When out shopping these days, Australian consumers are ever more likely to turn to their personal computers (PCs), smartphones and tablet PCs to find gifts, check recommendations, and compare prices, according to the results from KPMG International’s 5th Annual Consumers and Convergence survey.
KPMG’s latest survey reveals both consistencies and anomalies in consumer preferences year over year in content and device use, which hints at new directions for the future of digital commerce and those who compete in the space, according to KPMG authors of the report.
“Five years running, our global Consumers and Convergence survey shows that the pace of change continues to accelerate,” said Malcolm Alder, KPMG National Managing Partner, Digital Economy. “Like consumers worldwide, Australians are increasingly willing to adopt new technologies and digital business models, and that spells big opportunities and risks for service providers, retailers, media companies, banks and the host of other players vying for a piece of the digital value chain.”
However, while we are more likely to adopt new technology than almost anywhere else in the world, we remain more concerned about security and privacy, and we are well behind our global counterparts in willingness to store data in the web (43 percent for Australia vs 65 percent for global results), indicating that perhaps there was a lack of understanding about how much of our personal data is already stored using cloud computing.
Other findings in the latest survey show that the number of ‘mobile only’ homes has shifted significantly from 10 percent in May 2010 to 18 percent this year.
“With the implementation of fast speed broadband (NBN) across Australia, the rationale for maintaining a fixed line service for internet access and reliability, is weakening.” Alder commented.
Globally, there has been a fivefold increase in respondents who prefer to use their mobile devices for web browsing, news and shopping. Television viewing also saw a decline with 51 percent of respondents now preferring to watch TV and movies online on their computers and 24 percent on their smartphones.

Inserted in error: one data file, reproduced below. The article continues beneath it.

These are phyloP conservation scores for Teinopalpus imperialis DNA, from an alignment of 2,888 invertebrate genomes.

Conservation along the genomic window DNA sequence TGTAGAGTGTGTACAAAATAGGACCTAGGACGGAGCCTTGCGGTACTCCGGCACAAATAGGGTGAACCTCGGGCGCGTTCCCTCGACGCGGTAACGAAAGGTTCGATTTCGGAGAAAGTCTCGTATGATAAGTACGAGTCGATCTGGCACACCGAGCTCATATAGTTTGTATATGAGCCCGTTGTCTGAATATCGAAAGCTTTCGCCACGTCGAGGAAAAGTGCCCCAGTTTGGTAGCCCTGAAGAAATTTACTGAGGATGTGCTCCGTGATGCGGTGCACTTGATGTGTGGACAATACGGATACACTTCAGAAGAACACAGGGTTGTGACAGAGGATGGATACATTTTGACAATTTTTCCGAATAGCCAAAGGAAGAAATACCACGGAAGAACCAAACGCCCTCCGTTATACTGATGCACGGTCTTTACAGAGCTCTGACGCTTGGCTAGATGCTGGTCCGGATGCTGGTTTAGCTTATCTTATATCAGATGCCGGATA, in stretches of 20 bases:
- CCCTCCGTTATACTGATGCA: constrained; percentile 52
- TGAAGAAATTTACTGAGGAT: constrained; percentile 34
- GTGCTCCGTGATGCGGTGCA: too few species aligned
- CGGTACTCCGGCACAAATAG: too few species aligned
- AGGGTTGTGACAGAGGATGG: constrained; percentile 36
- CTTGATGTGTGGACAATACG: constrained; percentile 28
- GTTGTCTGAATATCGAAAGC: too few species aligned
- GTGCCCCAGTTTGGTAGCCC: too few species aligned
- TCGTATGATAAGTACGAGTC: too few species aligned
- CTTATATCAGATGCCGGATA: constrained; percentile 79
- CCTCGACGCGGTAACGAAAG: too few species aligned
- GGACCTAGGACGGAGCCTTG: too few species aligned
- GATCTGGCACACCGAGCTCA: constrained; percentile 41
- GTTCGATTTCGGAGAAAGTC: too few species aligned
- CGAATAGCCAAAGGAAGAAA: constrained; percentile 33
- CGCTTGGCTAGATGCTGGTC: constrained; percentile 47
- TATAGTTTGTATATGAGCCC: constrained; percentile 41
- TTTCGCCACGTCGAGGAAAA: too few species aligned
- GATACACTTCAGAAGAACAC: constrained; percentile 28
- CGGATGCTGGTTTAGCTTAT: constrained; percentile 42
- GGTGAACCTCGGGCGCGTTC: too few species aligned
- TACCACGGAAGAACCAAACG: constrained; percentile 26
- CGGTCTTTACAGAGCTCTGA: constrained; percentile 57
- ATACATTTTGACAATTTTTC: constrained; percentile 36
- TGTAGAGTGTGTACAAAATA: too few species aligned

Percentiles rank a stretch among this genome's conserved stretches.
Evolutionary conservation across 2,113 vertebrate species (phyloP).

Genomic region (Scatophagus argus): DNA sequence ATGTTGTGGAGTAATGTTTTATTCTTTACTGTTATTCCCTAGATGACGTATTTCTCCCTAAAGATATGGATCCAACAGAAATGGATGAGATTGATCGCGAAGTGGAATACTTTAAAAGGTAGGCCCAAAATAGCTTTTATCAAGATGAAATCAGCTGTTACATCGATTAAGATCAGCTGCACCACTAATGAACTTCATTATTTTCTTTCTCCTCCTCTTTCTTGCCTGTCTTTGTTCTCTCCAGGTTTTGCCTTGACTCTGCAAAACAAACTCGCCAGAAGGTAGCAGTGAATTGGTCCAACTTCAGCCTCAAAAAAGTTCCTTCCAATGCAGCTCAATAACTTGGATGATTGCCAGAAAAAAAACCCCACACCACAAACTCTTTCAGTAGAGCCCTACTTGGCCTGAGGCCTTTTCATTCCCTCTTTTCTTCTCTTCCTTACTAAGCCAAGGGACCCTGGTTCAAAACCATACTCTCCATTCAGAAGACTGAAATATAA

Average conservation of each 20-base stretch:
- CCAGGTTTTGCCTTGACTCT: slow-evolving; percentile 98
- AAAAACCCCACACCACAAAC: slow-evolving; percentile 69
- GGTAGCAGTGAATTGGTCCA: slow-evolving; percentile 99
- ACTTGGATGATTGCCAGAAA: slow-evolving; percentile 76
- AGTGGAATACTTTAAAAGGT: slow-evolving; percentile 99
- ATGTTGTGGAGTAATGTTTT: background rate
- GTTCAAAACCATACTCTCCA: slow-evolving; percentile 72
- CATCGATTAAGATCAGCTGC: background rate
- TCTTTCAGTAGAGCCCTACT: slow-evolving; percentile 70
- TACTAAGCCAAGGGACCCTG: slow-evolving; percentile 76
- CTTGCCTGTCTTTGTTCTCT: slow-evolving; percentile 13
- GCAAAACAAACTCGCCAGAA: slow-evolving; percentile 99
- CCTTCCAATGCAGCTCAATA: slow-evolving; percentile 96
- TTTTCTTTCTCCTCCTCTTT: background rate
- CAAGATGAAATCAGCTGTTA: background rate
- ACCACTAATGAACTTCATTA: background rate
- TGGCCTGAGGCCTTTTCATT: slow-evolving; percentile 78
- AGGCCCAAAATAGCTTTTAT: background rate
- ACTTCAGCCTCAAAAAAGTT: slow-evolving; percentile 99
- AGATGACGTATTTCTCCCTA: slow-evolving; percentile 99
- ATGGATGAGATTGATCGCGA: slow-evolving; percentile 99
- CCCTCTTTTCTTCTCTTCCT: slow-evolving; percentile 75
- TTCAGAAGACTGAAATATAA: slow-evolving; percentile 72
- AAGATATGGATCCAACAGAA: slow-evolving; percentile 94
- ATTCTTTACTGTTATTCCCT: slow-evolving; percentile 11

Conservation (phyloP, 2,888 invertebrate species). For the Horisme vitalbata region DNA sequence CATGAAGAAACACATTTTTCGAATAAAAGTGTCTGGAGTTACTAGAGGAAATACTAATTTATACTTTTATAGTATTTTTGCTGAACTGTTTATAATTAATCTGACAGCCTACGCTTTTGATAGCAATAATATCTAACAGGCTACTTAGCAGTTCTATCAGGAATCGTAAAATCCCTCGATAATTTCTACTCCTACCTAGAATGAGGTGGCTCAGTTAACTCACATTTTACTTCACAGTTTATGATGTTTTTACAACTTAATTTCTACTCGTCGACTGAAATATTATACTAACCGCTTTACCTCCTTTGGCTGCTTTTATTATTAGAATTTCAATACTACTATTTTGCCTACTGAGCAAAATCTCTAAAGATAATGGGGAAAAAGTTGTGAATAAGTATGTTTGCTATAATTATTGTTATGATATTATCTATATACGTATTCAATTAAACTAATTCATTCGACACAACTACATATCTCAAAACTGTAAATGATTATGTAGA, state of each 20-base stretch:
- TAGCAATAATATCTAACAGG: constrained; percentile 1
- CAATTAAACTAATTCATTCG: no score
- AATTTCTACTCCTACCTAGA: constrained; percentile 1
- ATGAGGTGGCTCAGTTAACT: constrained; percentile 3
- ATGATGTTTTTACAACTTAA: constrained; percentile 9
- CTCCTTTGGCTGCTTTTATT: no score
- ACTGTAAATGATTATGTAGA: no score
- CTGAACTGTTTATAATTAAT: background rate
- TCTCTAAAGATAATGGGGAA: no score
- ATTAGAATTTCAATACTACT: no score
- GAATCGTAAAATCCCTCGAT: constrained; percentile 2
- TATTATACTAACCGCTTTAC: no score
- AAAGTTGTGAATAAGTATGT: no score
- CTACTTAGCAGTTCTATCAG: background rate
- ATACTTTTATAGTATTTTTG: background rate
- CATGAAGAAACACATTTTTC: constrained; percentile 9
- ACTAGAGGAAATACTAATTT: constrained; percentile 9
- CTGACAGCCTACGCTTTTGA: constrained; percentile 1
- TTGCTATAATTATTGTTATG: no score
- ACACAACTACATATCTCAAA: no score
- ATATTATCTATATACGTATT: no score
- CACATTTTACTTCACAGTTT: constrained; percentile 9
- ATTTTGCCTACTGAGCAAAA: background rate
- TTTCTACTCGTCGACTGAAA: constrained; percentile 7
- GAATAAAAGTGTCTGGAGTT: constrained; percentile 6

Mr Alder notes: “Interestingly, we have seen a huge shift in the adoption of technology in the last 18 months in Australia. Tablets were not even included in the 2010 survey, and have gone from nowhere to 12 percent penetration, and smart phones have supplanted PDAs and Blackberries.”
“The appetite of consumers to adopt new technologies means that a digital strategy should be a core component of any business in the retail, media, banking and service provider sectors,” Alder added.
Despite the readiness of Australians to adopt new technologies, the most significant barrier to new digital models continues to be concerns over data privacy and security. The number of people concerned about these issues has increased from 75 percent to 90 percent.
“I am astonished when I see that data privacy and security is not only the most critical issue among consumers worldwide, but that year-over-year those concerns increase,” said Alder. “This is a key issue that should have been addressed by now. Whoever can master the privacy challenge will gain a significant competitive edge. There is more work to be done her in making consumers feel more confident.”
Consumers themselves point to the potential solutions with 76 percent citing better disclosure of security measures taken and 72 percent wanting to see third-party audits/certifications.